Sari Silk and Churro Fleece Beret

Finished at last. It took me two days to knit my newly designed beret while sitting and listening to some of my favorite music. The hat was an easy knit and I designed the pattern as I knit. Sari silk yarn coupled with the Churro fleece is a welcome accent. The colors blend well with that of the Chestnut Churro fleece. After measuring my head circumference I decided how to go about creating my hat design. Once the two-inch rib stitch along the lower edge of the hat was completed from there I decided where to make my increases and decreases in stitches. Now that I have completed the Sari Silk and Churro fleece beret I can turn my attention to a vest I originally had in mind before I was side-tracked and urgently needed to complete the beret as thoughts of its outcome were more important to me.

Note: I must admit I did run out of yarn and had to return to the spinning wheel to spin a few yards more. No problem though, I had plenty of Churro fleece already teased, and ready for spinning. Pictures of Sari Silk & Churro Fleece Beret to come.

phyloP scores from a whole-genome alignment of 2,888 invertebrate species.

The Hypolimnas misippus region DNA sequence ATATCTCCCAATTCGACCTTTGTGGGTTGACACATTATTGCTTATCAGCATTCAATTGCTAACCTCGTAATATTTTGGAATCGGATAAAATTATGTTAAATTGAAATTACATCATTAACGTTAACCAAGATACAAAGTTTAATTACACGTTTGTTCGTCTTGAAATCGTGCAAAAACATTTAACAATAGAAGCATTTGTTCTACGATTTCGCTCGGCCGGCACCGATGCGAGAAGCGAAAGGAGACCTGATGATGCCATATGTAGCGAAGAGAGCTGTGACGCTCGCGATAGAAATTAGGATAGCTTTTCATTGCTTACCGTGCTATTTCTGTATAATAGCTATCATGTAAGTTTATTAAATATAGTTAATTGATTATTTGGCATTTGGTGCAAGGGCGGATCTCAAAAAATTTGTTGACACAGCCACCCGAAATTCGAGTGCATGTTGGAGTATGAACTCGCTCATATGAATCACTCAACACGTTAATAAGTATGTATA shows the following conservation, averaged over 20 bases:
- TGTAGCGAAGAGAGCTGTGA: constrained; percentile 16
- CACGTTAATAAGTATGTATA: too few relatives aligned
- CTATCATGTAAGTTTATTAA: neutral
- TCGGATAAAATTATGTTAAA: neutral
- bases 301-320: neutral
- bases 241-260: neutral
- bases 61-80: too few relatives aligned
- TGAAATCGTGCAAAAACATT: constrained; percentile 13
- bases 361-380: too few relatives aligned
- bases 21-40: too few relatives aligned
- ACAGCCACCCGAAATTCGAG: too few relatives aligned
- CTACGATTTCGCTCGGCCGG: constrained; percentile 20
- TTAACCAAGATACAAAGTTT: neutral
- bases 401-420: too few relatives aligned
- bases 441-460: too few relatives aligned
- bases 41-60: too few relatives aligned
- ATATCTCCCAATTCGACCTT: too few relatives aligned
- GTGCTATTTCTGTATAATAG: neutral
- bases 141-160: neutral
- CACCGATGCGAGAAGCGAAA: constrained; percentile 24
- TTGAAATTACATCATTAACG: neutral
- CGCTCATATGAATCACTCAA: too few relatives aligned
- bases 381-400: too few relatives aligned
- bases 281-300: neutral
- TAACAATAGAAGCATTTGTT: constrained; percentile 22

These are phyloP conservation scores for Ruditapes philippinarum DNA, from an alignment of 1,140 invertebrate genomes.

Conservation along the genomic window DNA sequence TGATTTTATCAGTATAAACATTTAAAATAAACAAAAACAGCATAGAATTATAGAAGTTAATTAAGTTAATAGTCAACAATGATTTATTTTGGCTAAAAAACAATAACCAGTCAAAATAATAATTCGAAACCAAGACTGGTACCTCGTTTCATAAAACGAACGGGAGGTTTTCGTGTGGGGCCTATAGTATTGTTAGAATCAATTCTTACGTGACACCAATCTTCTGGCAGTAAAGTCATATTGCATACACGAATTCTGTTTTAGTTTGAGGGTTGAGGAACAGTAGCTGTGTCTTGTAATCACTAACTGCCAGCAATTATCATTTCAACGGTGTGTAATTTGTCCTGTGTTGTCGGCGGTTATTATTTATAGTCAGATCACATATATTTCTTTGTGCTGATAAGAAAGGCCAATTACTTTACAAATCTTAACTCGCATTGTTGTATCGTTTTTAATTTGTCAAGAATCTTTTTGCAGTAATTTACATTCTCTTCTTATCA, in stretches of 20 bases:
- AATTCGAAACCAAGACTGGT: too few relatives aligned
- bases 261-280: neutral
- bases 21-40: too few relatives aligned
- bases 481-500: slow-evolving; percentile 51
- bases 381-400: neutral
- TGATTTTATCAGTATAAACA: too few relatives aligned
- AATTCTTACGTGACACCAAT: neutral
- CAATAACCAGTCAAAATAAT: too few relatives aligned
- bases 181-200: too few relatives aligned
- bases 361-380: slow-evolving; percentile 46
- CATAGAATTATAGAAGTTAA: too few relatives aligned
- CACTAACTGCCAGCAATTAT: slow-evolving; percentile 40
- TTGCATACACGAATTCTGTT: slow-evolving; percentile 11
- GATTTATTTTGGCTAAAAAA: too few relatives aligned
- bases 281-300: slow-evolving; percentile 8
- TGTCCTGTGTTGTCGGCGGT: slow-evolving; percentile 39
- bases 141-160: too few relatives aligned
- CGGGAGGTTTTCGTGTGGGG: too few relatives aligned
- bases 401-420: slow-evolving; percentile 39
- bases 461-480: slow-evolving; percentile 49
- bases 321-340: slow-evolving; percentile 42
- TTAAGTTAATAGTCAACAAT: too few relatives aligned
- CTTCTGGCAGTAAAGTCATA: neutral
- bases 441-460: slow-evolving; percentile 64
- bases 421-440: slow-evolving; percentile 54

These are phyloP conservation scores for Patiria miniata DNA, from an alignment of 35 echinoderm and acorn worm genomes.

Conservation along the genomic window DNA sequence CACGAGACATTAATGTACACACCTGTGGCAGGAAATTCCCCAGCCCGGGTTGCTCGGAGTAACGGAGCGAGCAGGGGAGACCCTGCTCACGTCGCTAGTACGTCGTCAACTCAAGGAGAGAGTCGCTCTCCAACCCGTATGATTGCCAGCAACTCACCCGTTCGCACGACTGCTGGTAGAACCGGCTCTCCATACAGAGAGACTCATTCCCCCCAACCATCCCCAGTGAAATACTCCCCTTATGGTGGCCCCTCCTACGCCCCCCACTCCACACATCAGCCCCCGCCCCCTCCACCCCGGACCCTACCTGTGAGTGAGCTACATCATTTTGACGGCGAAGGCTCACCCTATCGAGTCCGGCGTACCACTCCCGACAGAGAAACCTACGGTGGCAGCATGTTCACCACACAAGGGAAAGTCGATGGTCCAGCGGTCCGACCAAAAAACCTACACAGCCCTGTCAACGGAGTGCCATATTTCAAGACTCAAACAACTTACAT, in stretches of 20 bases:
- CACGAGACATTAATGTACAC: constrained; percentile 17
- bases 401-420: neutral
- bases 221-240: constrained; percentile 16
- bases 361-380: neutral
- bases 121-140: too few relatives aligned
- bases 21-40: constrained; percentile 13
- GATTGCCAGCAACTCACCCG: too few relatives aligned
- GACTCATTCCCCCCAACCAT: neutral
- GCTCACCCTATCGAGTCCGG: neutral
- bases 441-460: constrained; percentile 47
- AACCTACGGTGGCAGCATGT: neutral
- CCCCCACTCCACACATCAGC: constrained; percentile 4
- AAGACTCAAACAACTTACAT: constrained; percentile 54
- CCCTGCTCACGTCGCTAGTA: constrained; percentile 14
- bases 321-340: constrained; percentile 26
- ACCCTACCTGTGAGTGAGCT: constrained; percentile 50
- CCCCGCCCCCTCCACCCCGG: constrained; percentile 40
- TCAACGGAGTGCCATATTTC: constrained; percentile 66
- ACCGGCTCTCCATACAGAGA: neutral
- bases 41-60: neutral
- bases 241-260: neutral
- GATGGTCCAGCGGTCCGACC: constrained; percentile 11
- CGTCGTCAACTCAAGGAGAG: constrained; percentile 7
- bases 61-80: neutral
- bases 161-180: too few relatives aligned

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Wensleydale Fleece

Just purchased this absolutely beautiful fleece from Natalie Redding at Namaste Farms out in Temecula, California. Natalie works as a shepherdess on her farm.  The fleece is almost as black as black can get, as Natalie would say. I was lucky enough to get 3 pounds of the fleece. I simply can not wait to get my hands on this Wensleydale fleece, as it is considered to be the fleece of fleeces. Some would call it black gold. As I write this bit of information to share with you all…it is in the mail and making it’s way to Bradenton, Florida. When it comes to fleece…well any kind of fiber, I am like a kid in a candy store. Already my mind is racing about and thinking about something lovely to knit from my new Wensleydale fleece. I am so excited. I can’t wait, but will have to wait for it’s arrival by mail. Here is a sneak preview of what the fleece looks like. I think the first night I have the fleece in hand I will sleep with it, just to enjoy it a little longer before processing it to work with. Black gold. I’m smiling from ear-to-ear just thinking about the feel of the fleece. Have a blessed day.